As a group, writers are always on the search for the next cool writing tool, so when Matthew Stibbe of Bad Language wonders if his iPhone or iPad can serve as useful tools for editing MS Word documents, I suspect more than a few others wondered too.

Stibbe’s a Windows guy who uses Apple mobile devices, so as far as interoperability is concerned, he’s caught in the empty space between two walled kingdoms. His final word is that he can edit MS Word docs on his mobile devices, but he doesn’t necessarily want to.

I’m tempted to get all smug about my “open” relationship with Google and Linux except things on the Android mobile front really aren’t much better. In fact, Google typically supports Linux pretty well, but in the case of their Drive client (cloud file storage), they haven’t released a Linux version.

The Linux hordes are not pleased.

Still, like any writer with a tablet, I plumped for a Bluetooth keyboard and tried to embrace writing on a touchscreen, but I’m a spectacularly picky old guy who’s grown accustomed to the Emacs editor keyboard shortcuts, and nothing I found (so far) on my tablet supports them.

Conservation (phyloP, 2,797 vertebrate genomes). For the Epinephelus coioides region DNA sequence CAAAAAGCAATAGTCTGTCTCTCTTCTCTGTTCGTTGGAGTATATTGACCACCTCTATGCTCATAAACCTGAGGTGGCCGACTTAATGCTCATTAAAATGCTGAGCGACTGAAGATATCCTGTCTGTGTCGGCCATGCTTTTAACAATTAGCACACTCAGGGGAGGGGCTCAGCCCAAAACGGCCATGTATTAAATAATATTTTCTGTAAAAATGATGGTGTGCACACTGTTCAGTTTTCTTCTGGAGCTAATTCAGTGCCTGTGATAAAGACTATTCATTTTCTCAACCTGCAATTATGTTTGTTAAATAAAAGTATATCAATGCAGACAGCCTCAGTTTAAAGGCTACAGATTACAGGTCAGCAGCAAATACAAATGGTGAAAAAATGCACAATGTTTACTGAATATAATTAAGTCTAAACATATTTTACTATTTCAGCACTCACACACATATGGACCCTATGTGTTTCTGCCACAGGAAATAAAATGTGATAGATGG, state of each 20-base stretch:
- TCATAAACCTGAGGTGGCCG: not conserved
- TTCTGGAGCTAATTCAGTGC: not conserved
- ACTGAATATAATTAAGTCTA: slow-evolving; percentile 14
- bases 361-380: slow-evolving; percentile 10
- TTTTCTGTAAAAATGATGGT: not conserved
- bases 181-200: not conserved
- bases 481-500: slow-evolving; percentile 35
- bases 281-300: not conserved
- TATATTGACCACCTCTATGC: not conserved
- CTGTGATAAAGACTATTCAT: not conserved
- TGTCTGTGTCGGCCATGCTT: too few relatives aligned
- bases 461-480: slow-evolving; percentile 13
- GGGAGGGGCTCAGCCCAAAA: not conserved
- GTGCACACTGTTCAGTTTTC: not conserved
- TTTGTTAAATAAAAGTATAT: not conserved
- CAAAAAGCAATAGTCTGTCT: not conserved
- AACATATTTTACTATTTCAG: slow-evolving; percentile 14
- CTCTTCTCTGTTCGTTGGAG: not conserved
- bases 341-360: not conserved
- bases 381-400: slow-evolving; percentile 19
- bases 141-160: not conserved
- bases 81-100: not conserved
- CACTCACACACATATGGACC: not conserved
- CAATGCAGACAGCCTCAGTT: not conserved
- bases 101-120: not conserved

Unlike MS Word, I write using Markdown (which is stored as a text file), so you’d think finding happiness on a mobile device would be easier. And it is — but the rest of the world is unfortunately afflicted with MS Word.

I have found some success editing client-supplied MS Word files using Softmaker’s mobile suite. Softmaker is essentially an MS Word clone that runs on Mac, Windows and Linux, and the company recently introduced an Android version.

(I bought Softmaker years ago when OpenOffice [now LibreOffice] suffered at the hands of .docx files. LibreOffice now handles docx files nicely, but I maintain my Softmaker subscription as a “thank you” for maintaining a Linux version.)

In the face of all these software and ergonomic issues, my Ubuntu Linux equipped Dell XPS13 Ultrabook zips along nicely, takes up only a teensy bit more space than a tablet (it’s less bulky than a tablet and a keyboard), lives off its battery for hours, runs real writer’s software, keeps the screen and keyboard at good angles to each other, and saddles me with almost no compromises.

In other words, my writer’s tablet is an Ultrabook, and will probably remain so for the foreseeable future.

Keep writing, Tom Chandler.